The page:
Brown Cow/Tony Dawber

Third- or fourth-tier every season but one, Mansfield soon established a lively rivalry with Chesterfield and, in 1953, solidarity with Nottingham Forest, who attracted a record game in a cup game at Field Mill then provided the opposition for a fund-raising match when the Stags faced bankruptcy.

Friendships fell by the wayside during the bitter Miners’ Strike of 1984, when Mansfield became the centre of the breakaway UDM group at loggerheads with the National Union. More than 30 years on, matches with teams from Yorkshire and Derbyshire, Chesterfield included, still carry the malice from the Thatcher years.

As a town, Mansfield has moved on, with only the bizarre and controversial sculpture of two steel stilettos to mark its shoemaking past, and the huge derelict winding towers of nearby Clipstone Colliery now overlook a more diverse, modern community of just short of 100,000 people.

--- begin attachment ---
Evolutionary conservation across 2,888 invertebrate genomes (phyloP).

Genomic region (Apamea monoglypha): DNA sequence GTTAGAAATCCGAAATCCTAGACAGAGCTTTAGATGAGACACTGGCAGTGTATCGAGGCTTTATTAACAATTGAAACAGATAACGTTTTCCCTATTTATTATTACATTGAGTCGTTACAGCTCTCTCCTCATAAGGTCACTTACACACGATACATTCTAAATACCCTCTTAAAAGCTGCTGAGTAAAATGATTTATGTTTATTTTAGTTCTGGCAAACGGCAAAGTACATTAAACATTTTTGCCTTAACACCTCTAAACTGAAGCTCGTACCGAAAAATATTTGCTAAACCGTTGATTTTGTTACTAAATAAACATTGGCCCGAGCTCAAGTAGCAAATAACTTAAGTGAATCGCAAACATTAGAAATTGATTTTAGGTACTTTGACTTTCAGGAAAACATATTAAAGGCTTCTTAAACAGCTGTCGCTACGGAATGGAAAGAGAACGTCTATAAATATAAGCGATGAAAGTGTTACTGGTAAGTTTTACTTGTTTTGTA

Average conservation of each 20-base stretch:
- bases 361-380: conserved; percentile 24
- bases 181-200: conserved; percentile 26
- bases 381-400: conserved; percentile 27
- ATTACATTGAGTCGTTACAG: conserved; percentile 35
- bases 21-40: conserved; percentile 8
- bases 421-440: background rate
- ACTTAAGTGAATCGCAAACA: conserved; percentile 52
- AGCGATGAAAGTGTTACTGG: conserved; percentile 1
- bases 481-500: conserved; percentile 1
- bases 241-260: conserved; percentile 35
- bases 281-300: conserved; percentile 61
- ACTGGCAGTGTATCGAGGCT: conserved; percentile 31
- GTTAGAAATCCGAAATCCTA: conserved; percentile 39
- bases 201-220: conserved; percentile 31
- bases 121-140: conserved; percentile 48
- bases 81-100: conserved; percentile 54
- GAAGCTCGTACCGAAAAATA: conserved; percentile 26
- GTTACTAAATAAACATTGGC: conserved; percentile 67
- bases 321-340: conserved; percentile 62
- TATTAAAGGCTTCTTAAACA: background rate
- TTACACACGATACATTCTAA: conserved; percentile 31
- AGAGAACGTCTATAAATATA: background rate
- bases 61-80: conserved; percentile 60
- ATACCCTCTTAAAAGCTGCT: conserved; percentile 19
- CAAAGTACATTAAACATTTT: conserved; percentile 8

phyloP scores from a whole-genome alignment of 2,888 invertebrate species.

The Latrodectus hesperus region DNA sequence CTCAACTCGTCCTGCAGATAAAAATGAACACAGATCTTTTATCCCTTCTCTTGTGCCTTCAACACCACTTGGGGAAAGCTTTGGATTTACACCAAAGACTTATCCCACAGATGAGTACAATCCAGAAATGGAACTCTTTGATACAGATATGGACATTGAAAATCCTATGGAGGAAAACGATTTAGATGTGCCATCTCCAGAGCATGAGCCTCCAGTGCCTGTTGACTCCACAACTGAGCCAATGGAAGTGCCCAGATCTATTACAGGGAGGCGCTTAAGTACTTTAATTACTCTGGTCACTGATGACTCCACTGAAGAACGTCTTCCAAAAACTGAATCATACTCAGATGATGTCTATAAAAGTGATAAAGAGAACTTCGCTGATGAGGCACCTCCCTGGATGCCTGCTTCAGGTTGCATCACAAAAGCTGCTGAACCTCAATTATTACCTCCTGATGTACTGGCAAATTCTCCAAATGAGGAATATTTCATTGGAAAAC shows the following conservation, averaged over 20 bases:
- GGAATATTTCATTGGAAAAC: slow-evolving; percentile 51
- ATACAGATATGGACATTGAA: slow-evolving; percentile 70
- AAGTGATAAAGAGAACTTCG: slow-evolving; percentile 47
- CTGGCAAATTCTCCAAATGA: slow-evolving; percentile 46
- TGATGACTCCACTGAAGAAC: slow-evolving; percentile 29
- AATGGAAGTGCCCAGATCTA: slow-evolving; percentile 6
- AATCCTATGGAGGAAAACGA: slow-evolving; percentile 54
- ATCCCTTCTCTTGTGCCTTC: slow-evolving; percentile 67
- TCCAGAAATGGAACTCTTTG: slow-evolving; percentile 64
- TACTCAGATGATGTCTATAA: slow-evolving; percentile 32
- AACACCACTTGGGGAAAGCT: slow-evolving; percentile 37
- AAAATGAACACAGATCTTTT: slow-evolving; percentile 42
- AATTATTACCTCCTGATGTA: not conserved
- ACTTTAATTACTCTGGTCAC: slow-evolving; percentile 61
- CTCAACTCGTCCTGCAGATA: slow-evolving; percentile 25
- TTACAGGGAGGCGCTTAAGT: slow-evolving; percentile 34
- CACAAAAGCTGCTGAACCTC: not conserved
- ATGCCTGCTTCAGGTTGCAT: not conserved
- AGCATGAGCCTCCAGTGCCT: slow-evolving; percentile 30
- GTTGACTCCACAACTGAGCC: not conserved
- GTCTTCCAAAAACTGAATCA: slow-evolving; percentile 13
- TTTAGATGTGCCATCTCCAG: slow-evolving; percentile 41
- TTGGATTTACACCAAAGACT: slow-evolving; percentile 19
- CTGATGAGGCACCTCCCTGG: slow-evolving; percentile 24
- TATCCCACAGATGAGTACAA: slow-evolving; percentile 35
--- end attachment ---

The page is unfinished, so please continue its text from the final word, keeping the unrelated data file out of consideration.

Welcome to Mansfield/Tony Dawber

Nevertheless, supporters from former NUM strongholds would have taken great pleasure from Mansfield’s demise in 2008, when Town fell out of the League. Protests against club owner Keith Haslam reached their zenith.

In the aftermath, a group of local businessmen bought the club, but not the ground – like the Mechanics a century before, the Stags were locked out of Field Mill, albeit temporarily, when rent wasn’t paid. Field Mill is now called the One Call Stadium. Both ground and club are owned by the husband-and-wife team of John and Carolyn Radford, although a planned hotel has yet to go further than a planning application.

Ex-Town directors formed breakaway AFC Mansfield in 2012, based at Forest Town east of Mansfield, close to Sherwood Forest Golf Club. Promoted to the Northern Counties East League Premier, the Bulls reached the Third Qualifying Round of the FA Cup in 2017, losing 2-0 to Boston United at Forest Town Arena on Clipstone Road.